Martin Smith writes....
I was brought up to have hot milk with my Weetabix. It was the done thing. In our house, cold milk was fine for Cornflakes or Rice Krispies but it had to be hot for Weetabix.
It took me a while to realise that this practise was not universal. I couldn’t have been much younger than eighteen when, having had enough conversations that began with “you have hot milk with your Weetabix?” I become fully conscious that other people had different cereal eating habits.
When I became conscious of different stances toward Weetabix eating, I realised for the first time that I had a stance at all. I had not even been aware, beforehand, that there was a question to be raised about whether it was good to have Weetabix with hot milk or not. I just ate cereal.
All of us eventually have these experiences. We grow and come into contact with other families and their customs. They are like mini episodes of cross-cultural exposure. The only world we have known is suddenly shown to be just one world among many.
Of course, questions about Weetabix and the ideal temperature of the accompanying milk are pretty trivial. You get much more profound versions of these cross-cultural experiences when you actually leave your country and visit or live somewhere else. There you can be faced with a whole new language and way of life.
The differences are likely to strike you as negative at first. “Why don’t these people care when their friends arrive hours late with extra, uninvited guests?” “Why don’t they care that the whole neighborhood is butting into their business?”
Faced with such difference, though, you suddenly realize that you have a stance on marriage, money, time, space, emotion, respect, and basically everything. You might not have thought that beforehand. You just lived your life. You turned up when you were told to and sent a text if you were running late. You expected privacy from your neighbors and you gave it back. It never occurred to you that there could even possibly be a debate about these things.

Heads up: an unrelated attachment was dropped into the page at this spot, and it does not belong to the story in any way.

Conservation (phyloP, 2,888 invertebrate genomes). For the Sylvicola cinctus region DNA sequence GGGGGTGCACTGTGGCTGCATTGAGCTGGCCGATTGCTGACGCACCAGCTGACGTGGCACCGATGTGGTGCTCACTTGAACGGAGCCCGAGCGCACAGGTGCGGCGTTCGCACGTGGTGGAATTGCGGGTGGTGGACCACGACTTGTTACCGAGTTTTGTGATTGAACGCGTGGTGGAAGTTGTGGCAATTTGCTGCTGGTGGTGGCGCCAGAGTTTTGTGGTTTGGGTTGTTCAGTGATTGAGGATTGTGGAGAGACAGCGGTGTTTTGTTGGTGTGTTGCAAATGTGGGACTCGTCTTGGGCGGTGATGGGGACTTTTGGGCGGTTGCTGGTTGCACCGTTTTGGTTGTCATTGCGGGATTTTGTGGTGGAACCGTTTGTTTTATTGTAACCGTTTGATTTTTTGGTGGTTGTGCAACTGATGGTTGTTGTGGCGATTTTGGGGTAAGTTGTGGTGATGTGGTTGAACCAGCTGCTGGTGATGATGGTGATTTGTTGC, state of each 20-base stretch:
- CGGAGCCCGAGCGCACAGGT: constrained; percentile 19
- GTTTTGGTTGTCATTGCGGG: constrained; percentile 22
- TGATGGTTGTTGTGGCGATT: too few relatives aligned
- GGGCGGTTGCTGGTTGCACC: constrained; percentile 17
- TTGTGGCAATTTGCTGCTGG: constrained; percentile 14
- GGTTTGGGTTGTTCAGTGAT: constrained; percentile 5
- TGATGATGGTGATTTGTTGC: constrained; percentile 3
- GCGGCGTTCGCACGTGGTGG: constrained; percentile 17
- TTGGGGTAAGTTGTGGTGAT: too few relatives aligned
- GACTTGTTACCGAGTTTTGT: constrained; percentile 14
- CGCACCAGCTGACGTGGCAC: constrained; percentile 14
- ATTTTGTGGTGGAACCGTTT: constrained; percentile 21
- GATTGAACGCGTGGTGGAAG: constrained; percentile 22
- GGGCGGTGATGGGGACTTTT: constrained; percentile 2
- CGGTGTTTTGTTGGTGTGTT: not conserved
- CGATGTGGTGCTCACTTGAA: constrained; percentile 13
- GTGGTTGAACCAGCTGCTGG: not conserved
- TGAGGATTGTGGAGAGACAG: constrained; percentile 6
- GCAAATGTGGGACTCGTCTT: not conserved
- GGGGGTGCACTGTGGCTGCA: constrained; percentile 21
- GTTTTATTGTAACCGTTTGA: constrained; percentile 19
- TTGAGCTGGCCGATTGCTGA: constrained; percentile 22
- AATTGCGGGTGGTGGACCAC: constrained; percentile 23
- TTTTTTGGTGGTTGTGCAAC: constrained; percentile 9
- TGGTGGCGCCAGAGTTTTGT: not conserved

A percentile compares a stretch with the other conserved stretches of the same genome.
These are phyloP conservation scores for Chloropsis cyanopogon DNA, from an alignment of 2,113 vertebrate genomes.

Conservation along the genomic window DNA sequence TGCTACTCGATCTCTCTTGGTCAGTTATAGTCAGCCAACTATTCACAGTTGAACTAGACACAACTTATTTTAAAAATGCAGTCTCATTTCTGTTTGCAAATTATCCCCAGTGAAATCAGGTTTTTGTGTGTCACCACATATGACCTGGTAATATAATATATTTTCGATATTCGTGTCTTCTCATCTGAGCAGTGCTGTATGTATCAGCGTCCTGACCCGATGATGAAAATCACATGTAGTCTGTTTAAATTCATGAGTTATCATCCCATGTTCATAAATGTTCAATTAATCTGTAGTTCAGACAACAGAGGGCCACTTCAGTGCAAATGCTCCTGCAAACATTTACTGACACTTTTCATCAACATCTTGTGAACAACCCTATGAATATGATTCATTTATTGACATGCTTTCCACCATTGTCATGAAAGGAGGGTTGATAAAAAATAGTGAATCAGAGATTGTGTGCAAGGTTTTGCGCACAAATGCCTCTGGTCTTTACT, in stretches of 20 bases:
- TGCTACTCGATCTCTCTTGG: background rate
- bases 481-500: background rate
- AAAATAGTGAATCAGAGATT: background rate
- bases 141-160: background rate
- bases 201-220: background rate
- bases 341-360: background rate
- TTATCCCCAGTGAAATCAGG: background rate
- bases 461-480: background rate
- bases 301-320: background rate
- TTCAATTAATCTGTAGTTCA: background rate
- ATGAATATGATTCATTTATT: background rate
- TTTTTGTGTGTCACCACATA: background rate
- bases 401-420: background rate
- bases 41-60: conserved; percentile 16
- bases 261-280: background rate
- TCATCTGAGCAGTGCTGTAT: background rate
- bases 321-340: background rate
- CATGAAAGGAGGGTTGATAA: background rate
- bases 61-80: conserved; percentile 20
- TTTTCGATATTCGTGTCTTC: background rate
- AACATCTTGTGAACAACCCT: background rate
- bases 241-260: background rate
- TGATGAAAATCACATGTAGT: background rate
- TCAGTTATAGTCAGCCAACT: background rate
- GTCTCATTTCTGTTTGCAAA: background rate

Some Christians say things like, “I do Jesus, not theology.”
What they mean, I think, is that they don’t take themselves to have stances on theological issues. They aren’t into that. They just follow Jesus.
In a sense, they are right. They probably do just follow Jesus. They probably don’t consciously articulate and reflect on theological stances.
But as we learn from cross-cultural encounters, mini or profound, we can hold a stance without being conscious that we do.
Learning about theology is, in part, the attempt to have a cross-cultural encounter. It is the attempt to generate self-awareness through encountering difference. You learn what other people from different traditions and different times think and become aware of the stances you have.
Like all cross-cultural experiences, the differences are likely to strike you as negative at first. But with some openness and humility you eventually find some of the differences calling your stances into question. “Why do I think that? Maybe their way is better after all.”
It’s a freeing experience. If a stance of ours toward God or his world is wrong, we can’t correct it unless we are aware of it. Self-awareness generated through theological learning allows us to grow in truth rather than stay trapped in error.
Maybe you don’t, at present, consciously do theology. But I would recommend it as a means of growing in self-awareness and in knowledge of the truth.
Martin Smith works at the Oxford Centre for
Christian Apologetics, and is also undertaking
an MA in the Philosophy of Health & Happiness